Design: Is It One Site or Two?
If there’s one thing a networking person should probably know about containers, it is of course container networking. I’ve been self-educating on the topic, and I’m finding container networking a complex topic, with variations depending on the tools in use (I’d like a scorecard summary!). For what it’s worth, some blogs I’ve seen indicate that as use of containers grows and scales up, knowledge of container networking is becoming increasingly critical.
Manageability and performance may be two related factors. DevOps teams may or may not coordinate well. In the best case, they may ask for the networking team’s design advice. Will you be ready should that happen?
As a result, I’ll try to give the flavor of container networking, and provide lots of reading references. There are entire books dedicated to this topic. I’m not prepared to write one, and if you’re reading this, you’re probably not looking for a blog that long. For more info, please use the References listed at the end of this blog.
Having said that much, and in the interest of keeping the length reasonable, this blog will focus on Docker Networking.
For me, networking, especially network troubleshooting, is all about the flows. I’ve often enough been in situations where server and hypervisor admins can’t tell me what’s going on in sufficient detail to troubleshoot a problem. Most recently, forms of teaming in VMware mis-matched to a Nexus VPC.
I (and the reader!) have no reason to expect working with containers to be any different.
Here’s my current list of things one might want to know:
This blog will try to address some of those items. Subsequent blogs may tackle more of them.
Note: we won’t worry about the actual implementation mechanism, iptables or whatever. TMI for getting started, we’ll need the big picture first.
For more details, see the O’Reilly book and other references below.
Docker has several “network drivers” or modes: bridge, host, overlay, and macvlan modes.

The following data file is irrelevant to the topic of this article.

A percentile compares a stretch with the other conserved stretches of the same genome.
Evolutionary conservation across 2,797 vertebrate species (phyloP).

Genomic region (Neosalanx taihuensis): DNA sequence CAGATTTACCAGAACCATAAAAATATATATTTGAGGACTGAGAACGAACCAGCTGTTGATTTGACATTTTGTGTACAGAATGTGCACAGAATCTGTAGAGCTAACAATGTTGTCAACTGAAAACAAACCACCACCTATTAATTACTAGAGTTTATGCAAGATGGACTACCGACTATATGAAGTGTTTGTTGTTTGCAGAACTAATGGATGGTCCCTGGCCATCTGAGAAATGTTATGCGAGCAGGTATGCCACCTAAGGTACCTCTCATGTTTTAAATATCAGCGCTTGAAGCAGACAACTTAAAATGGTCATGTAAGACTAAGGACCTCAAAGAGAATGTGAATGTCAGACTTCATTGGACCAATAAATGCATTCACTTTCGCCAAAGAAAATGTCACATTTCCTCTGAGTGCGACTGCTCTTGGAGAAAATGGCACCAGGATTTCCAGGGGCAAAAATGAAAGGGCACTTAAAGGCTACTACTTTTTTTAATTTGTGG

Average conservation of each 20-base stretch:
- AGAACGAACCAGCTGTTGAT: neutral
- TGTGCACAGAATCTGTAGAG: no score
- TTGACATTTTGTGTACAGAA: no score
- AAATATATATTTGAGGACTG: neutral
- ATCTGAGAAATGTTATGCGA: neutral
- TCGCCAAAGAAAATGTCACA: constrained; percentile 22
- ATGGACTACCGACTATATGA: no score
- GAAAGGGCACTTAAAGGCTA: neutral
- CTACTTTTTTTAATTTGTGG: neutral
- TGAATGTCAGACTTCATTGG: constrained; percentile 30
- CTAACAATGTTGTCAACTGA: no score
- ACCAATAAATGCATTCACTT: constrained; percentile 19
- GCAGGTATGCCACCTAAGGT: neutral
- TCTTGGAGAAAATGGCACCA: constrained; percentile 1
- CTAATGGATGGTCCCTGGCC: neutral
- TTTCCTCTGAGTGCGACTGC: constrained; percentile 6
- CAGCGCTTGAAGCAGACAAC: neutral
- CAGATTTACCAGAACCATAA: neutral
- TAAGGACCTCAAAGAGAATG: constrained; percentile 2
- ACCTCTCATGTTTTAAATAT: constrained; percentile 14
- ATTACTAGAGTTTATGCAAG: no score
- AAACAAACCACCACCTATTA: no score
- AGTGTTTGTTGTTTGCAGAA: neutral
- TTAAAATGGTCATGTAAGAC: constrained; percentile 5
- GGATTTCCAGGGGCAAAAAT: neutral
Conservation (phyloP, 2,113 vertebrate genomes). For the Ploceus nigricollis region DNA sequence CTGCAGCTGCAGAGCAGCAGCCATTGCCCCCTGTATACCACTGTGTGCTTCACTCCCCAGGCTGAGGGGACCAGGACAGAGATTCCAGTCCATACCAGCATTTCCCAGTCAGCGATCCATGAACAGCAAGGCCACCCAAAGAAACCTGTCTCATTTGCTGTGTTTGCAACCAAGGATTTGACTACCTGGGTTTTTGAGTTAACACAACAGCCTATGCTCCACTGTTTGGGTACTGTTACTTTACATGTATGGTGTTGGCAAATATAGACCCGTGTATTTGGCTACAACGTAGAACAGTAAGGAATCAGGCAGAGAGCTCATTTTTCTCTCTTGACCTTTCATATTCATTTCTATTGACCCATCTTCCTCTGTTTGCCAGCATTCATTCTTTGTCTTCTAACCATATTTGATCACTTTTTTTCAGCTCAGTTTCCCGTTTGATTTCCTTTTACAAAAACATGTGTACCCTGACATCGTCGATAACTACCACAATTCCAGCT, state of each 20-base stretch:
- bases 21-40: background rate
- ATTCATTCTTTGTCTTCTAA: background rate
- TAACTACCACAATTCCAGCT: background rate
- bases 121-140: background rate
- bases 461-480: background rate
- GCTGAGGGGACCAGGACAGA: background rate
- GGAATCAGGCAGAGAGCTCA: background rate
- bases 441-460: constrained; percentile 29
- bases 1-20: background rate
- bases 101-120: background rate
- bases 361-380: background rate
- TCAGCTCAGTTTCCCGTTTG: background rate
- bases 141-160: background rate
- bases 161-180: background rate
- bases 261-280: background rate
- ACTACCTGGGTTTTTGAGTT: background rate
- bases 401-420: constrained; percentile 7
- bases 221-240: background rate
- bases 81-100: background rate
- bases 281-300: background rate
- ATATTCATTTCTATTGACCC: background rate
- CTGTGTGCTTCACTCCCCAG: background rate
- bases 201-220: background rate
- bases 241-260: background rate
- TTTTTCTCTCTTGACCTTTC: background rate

Terminology: in the following, “ports” will refer to TCP or UDP ports.
Bridge mode acts like a virtual switch (single VLAN) for the containers connected to it. The bridge is associated with a private IP subnet, and attached containers are automatically assigned addresses in that subnet. The host that the containers are running on itself is also connected to the bridge.
By default, containers on a host all connect to the default bridge docker0, and all ports on them are exposed (published) to the outside world.
User-defined bridge networks are basically private subnets, private to the containers connected to them (and the host). However, container names can be used as well as IP addresses. All container ports on a user-defined bridge are accessible to the other attached containers. By default, no container ports are exposed to the outside world.
Think private back-end network. Personally, I somewhat prefer servers to have exactly one network connection. I can live with directly-connected back-end networks. By extension, the same for containers. The concern is that servers should not be doing routing, as troubleshooting that is a nightmare. Another concern is that back-end networks are implicit security, not explicit, so hard to audit.
Containers can be connected and disconnected from user-define bridges on the fly by the administrator / owner.
In host mode, a container interface in host mode shares the interface namespace with the host. That means it is publicly exposed — same IP as the host, different ports. You need to manage the ports.
Host mode is only available on Linux hosts, not Docker for Mac.
Overlay networks use an overlay to securely interconnect the connected containers across multiple Docker hosts.
A Docker swarm is a cluster of Docker engines (and presumably nodes). A swarm provides declarative services, with scaling, state reconciliation, service discovery, load balancing, and other features.
Overlays are also used for multiple applications interacting via swarm services.
There are differences in behavior for standalone containers and Docker swarms. See the link below for more information. Avoiding overlay encapsulation may help performance and appears to be one differentiating factor for service mesh tools (subject for a later blog).